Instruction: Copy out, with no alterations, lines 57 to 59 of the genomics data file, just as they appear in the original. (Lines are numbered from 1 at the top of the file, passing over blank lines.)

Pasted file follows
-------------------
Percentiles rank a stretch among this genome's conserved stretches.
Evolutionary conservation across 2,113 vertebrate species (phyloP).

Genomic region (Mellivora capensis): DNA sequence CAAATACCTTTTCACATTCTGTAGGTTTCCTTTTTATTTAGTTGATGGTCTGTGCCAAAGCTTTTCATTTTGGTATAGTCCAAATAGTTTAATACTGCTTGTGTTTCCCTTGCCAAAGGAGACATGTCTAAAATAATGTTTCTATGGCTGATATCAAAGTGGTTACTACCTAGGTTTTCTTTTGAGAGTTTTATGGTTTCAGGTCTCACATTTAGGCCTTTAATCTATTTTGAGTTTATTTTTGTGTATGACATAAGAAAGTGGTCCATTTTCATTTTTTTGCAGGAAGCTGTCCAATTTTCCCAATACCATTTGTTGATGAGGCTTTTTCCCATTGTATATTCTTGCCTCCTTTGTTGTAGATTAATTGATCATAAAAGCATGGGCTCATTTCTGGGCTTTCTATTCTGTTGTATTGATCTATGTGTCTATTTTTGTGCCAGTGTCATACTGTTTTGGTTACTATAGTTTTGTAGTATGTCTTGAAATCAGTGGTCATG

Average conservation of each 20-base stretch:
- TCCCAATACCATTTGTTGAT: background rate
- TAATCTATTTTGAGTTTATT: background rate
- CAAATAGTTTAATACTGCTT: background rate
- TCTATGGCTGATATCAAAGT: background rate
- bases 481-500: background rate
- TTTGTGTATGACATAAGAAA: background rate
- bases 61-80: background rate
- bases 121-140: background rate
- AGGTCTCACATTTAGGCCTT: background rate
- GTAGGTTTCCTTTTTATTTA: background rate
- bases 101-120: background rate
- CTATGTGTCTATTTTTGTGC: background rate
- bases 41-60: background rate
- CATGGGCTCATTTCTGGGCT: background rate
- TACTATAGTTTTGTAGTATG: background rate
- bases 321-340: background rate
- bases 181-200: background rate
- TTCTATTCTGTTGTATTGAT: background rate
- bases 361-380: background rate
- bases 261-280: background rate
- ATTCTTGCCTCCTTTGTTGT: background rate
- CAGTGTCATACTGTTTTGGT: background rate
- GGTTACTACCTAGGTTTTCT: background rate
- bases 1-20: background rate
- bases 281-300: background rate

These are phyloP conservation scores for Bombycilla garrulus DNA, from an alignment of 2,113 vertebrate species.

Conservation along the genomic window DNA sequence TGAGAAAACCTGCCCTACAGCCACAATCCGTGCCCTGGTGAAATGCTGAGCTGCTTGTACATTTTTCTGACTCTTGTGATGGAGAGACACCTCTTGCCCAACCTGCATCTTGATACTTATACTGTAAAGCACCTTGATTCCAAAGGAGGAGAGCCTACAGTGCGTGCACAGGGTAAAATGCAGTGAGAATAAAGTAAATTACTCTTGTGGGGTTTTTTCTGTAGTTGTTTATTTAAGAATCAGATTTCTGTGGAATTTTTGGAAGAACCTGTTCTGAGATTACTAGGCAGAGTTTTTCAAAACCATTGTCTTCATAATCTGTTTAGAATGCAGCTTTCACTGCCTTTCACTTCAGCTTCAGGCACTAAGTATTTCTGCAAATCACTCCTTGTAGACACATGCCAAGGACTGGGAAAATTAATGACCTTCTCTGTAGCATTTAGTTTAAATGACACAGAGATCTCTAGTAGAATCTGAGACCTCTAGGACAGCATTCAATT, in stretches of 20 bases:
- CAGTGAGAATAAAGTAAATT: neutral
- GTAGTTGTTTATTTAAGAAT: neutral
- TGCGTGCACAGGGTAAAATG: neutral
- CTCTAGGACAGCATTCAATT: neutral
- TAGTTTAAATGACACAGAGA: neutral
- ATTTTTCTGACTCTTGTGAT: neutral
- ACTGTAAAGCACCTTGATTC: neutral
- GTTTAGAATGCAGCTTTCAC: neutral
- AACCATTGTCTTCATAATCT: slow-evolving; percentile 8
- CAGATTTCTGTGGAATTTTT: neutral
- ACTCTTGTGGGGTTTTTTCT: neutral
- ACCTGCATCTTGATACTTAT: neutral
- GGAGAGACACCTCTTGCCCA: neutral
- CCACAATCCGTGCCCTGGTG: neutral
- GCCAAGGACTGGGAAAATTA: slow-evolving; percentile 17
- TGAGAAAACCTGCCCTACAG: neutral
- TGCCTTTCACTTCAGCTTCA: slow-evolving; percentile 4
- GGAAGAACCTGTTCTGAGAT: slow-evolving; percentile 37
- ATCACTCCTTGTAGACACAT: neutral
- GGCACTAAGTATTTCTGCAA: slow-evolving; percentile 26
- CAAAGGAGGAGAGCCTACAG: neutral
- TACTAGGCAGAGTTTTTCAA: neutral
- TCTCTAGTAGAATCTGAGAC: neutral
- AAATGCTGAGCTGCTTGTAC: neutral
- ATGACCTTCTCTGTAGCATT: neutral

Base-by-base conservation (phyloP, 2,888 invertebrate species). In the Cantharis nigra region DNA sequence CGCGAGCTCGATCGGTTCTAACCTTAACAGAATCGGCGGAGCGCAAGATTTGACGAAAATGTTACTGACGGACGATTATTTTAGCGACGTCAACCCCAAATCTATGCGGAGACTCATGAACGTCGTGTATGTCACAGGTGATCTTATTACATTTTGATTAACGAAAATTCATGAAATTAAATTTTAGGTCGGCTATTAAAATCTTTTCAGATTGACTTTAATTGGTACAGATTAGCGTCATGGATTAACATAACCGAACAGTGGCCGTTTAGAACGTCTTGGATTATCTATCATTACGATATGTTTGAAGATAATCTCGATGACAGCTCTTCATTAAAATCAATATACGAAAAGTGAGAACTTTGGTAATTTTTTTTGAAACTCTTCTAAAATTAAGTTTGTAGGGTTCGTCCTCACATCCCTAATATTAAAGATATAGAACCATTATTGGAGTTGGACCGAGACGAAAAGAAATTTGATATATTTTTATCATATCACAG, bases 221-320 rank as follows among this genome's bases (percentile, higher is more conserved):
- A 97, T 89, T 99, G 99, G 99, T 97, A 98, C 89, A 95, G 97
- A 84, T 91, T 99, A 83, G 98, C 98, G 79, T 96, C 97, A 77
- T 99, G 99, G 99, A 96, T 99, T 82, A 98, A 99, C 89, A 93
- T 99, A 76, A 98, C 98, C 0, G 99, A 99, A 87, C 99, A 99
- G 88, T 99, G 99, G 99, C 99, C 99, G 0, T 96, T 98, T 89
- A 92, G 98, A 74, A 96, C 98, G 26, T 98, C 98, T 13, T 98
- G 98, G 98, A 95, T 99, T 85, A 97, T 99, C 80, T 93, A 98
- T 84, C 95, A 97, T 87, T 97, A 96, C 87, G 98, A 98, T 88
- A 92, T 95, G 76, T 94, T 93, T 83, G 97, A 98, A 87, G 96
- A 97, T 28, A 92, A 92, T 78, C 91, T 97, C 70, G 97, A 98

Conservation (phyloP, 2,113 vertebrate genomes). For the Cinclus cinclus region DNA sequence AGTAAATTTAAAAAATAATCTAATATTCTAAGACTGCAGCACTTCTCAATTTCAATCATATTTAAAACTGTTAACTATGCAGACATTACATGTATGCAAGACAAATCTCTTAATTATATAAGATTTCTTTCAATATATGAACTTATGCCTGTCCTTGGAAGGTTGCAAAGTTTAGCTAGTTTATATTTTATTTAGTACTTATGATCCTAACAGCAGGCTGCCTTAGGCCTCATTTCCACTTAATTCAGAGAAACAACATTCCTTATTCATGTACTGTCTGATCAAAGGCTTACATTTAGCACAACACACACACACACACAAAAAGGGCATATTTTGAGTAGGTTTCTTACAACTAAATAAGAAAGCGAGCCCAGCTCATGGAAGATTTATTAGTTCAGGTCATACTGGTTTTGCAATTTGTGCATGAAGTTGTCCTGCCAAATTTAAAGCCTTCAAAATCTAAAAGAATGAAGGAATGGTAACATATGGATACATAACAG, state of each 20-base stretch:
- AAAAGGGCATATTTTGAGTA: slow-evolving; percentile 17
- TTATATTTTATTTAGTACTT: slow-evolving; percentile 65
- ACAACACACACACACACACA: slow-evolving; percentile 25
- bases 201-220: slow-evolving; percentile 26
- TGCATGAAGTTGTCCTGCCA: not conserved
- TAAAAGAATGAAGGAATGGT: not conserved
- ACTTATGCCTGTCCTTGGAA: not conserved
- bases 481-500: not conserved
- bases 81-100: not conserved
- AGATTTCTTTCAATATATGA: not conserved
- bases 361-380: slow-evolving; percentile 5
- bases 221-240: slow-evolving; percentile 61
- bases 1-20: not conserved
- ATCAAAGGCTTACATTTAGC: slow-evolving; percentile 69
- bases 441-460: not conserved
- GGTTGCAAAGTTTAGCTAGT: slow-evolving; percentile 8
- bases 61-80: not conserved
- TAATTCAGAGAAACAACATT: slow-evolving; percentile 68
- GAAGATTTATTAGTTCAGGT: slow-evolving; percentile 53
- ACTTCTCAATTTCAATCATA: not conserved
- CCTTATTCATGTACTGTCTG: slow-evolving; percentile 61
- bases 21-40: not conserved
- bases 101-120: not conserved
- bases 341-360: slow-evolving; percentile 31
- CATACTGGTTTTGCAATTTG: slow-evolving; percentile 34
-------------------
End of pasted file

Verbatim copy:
Base-by-base conservation (phyloP, 2,888 invertebrate species). In the Cantharis nigra region DNA sequence CGCGAGCTCGATCGGTTCTAACCTTAACAGAATCGGCGGAGCGCAAGATTTGACGAAAATGTTACTGACGGACGATTATTTTAGCGACGTCAACCCCAAATCTATGCGGAGACTCATGAACGTCGTGTATGTCACAGGTGATCTTATTACATTTTGATTAACGAAAATTCATGAAATTAAATTTTAGGTCGGCTATTAAAATCTTTTCAGATTGACTTTAATTGGTACAGATTAGCGTCATGGATTAACATAACCGAACAGTGGCCGTTTAGAACGTCTTGGATTATCTATCATTACGATATGTTTGAAGATAATCTCGATGACAGCTCTTCATTAAAATCAATATACGAAAAGTGAGAACTTTGGTAATTTTTTTTGAAACTCTTCTAAAATTAAGTTTGTAGGGTTCGTCCTCACATCCCTAATATTAAAGATATAGAACCATTATTGGAGTTGGACCGAGACGAAAAGAAATTTGATATATTTTTATCATATCACAG, bases 221-320 rank as follows among this genome's bases (percentile, higher is more conserved):
- A 97, T 89, T 99, G 99, G 99, T 97, A 98, C 89, A 95, G 97
- A 84, T 91, T 99, A 83, G 98, C 98, G 79, T 96, C 97, A 77